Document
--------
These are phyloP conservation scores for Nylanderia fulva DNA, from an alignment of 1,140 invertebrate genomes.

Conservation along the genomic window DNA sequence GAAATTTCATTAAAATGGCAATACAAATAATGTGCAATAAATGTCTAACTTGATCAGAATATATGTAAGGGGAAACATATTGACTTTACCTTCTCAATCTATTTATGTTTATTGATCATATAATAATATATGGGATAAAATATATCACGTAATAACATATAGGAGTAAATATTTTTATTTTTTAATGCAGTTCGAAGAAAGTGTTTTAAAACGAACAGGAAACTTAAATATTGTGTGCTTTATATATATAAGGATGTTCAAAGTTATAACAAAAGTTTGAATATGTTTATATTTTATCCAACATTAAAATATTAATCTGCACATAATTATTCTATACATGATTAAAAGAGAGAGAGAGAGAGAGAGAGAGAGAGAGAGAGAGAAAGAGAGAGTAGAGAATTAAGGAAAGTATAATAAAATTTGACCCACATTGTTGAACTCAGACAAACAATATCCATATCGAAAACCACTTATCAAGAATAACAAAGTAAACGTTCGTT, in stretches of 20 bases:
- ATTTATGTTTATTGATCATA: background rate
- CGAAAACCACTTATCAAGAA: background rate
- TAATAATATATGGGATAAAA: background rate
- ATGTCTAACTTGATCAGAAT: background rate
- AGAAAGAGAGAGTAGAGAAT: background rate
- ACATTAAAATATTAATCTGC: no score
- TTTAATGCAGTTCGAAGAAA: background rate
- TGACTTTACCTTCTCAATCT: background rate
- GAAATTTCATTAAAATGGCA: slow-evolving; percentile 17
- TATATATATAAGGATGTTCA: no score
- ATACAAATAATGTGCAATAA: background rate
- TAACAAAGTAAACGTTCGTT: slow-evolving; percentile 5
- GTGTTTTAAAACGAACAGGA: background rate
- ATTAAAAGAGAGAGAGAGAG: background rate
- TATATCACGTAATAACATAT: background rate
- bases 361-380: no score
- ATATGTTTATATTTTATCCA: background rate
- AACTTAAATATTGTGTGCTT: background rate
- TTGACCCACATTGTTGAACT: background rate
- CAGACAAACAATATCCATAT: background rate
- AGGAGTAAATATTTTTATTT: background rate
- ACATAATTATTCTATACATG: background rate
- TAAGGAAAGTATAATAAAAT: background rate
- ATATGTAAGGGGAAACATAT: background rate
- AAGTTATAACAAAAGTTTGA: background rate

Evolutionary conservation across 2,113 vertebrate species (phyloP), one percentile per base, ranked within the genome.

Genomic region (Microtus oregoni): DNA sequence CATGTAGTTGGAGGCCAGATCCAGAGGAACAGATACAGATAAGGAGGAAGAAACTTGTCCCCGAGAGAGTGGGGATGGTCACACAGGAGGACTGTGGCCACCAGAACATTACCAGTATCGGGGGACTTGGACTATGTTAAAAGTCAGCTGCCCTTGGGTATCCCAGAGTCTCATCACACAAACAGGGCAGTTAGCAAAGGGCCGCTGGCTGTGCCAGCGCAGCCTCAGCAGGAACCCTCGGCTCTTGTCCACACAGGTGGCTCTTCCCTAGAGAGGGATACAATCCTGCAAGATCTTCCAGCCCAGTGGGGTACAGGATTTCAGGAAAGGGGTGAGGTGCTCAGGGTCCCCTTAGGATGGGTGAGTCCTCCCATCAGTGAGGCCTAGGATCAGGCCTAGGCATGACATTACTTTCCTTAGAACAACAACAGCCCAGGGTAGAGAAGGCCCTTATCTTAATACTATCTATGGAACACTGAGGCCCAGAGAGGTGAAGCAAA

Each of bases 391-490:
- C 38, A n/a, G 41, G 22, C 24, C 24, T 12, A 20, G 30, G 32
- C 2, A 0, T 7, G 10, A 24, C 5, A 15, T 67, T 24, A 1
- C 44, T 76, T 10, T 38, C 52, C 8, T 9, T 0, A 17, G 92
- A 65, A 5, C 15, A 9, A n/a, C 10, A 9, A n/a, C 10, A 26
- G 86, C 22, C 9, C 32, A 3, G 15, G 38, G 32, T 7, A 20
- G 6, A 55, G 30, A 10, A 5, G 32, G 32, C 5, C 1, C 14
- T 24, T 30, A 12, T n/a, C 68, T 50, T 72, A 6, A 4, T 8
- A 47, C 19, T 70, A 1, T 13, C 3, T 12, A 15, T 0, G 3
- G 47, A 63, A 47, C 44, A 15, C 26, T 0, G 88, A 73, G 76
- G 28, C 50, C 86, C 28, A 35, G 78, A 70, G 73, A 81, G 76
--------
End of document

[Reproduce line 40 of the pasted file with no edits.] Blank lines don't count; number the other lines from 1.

- G 28, C 50, C 86, C 28, A 35, G 78, A 70, G 73, A 81, G 76